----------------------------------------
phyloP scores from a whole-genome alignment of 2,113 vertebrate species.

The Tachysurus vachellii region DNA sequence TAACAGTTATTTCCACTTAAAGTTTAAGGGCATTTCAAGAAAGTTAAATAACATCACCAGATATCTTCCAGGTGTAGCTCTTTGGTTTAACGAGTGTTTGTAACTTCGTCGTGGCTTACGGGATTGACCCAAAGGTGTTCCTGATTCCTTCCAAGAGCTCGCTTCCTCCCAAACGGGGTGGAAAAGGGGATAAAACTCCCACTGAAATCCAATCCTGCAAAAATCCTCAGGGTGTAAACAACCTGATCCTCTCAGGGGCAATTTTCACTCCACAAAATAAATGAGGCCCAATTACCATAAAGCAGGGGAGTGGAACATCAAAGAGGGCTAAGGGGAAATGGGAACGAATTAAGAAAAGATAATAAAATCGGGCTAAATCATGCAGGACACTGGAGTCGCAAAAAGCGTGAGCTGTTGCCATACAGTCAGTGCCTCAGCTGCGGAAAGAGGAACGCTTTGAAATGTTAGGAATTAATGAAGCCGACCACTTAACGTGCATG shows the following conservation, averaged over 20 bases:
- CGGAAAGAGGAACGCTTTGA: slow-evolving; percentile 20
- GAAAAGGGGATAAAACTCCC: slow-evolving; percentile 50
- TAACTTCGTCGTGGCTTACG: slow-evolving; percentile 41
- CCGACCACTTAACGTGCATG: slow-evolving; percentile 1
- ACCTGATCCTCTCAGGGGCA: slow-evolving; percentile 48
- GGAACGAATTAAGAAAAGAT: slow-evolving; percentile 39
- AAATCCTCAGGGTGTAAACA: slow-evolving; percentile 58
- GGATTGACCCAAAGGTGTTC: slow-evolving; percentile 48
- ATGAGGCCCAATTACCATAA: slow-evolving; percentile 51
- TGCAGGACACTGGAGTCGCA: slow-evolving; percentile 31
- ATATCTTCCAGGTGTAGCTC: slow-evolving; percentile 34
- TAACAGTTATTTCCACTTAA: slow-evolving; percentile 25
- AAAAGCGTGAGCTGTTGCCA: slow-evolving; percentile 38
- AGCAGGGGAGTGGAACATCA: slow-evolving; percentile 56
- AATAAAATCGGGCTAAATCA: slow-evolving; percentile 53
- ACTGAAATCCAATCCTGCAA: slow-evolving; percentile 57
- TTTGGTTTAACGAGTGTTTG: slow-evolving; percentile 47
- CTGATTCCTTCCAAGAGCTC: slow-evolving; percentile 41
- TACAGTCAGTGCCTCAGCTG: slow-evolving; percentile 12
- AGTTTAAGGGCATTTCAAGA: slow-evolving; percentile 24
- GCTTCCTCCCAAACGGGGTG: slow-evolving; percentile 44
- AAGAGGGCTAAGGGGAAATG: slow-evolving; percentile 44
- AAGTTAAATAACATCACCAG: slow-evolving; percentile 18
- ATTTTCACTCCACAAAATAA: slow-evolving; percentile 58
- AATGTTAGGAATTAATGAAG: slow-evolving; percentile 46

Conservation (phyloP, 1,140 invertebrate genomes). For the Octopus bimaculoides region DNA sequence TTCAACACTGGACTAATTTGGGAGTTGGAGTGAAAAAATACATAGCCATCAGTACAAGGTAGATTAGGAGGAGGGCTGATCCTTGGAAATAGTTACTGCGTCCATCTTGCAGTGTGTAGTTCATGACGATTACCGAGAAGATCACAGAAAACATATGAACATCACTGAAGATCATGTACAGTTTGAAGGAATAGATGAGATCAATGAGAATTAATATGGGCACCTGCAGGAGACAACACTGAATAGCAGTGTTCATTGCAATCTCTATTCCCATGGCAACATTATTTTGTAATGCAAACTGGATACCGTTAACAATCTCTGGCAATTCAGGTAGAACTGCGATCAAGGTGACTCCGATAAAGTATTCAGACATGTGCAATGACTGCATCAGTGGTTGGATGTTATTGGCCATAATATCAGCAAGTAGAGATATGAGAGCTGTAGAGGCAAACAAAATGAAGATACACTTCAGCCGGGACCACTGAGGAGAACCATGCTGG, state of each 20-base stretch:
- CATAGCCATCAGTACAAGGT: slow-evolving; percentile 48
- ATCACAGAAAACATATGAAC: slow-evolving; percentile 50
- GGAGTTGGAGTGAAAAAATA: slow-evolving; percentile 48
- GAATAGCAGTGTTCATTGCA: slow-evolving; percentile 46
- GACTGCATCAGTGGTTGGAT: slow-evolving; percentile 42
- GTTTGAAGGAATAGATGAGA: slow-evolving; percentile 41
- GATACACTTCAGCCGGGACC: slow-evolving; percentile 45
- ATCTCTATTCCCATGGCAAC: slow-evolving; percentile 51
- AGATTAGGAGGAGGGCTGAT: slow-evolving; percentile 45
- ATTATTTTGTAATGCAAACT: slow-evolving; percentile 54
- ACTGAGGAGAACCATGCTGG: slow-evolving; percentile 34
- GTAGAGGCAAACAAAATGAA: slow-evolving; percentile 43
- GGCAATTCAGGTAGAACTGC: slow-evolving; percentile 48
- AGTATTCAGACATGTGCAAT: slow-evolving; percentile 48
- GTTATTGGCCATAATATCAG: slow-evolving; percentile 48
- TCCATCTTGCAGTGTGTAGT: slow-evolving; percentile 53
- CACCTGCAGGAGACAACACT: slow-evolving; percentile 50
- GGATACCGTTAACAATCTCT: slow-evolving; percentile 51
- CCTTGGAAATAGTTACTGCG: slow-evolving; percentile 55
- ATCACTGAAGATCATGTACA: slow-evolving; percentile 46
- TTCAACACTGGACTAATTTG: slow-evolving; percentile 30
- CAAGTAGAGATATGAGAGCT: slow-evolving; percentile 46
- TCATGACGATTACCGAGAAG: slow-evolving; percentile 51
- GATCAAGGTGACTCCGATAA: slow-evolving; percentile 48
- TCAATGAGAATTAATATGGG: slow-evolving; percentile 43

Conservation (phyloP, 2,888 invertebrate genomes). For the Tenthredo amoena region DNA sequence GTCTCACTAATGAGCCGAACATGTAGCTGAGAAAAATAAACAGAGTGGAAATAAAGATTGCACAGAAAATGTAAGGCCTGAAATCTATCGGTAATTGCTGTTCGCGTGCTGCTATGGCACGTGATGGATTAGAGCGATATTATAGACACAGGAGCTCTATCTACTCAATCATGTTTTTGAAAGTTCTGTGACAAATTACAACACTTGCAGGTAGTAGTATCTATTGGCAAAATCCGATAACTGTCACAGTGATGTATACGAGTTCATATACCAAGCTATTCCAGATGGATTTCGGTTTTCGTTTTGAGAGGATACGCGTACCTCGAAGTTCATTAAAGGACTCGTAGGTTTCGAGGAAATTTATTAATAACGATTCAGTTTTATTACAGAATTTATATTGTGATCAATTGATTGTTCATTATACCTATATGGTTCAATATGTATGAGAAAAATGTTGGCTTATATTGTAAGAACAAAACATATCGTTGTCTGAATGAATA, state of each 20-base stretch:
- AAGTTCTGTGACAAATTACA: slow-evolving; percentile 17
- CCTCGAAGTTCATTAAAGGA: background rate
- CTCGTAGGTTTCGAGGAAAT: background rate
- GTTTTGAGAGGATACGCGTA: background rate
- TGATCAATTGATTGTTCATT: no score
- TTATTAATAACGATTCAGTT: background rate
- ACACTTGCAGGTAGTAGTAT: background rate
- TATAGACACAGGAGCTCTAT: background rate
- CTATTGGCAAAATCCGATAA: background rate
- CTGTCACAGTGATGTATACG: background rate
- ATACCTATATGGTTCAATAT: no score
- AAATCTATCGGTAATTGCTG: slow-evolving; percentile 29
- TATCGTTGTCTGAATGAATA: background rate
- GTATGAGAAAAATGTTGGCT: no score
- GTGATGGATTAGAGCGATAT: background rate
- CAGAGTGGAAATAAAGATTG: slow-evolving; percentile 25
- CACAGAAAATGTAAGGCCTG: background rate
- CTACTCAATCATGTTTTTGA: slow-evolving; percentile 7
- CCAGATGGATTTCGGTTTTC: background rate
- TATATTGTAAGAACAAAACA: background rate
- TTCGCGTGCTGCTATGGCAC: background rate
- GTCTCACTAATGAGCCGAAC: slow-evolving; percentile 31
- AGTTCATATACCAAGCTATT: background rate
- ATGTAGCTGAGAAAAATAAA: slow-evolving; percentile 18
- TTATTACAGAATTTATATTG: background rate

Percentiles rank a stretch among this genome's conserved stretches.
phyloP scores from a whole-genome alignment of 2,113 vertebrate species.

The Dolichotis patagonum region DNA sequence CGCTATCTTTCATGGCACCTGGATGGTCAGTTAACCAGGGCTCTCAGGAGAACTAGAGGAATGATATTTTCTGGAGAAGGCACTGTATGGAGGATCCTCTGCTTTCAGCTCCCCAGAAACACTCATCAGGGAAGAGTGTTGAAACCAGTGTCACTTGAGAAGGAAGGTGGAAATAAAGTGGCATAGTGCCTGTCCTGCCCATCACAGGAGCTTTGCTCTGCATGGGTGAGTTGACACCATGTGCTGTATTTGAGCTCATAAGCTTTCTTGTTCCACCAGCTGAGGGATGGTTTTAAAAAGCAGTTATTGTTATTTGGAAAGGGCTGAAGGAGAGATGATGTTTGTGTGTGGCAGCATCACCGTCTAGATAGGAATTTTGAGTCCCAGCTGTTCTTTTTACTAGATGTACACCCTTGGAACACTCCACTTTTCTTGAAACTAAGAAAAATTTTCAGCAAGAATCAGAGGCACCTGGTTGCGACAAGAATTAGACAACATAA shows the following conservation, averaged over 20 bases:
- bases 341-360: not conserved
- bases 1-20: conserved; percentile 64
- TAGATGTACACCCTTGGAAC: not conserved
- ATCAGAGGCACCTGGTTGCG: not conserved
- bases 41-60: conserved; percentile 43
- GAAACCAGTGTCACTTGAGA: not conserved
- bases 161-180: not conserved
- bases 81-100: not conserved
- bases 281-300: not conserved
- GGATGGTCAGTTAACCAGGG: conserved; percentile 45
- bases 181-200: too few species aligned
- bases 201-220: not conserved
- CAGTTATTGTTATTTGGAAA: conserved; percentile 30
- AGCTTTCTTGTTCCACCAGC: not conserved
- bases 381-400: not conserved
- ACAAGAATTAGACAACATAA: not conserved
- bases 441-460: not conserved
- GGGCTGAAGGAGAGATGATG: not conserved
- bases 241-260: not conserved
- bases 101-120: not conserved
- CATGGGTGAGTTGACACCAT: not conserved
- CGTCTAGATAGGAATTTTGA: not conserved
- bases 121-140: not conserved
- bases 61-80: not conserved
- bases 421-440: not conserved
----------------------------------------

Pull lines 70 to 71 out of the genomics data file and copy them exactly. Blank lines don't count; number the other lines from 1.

- CAGAGTGGAAATAAAGATTG: slow-evolving; percentile 25
- CACAGAAAATGTAAGGCCTG: background rate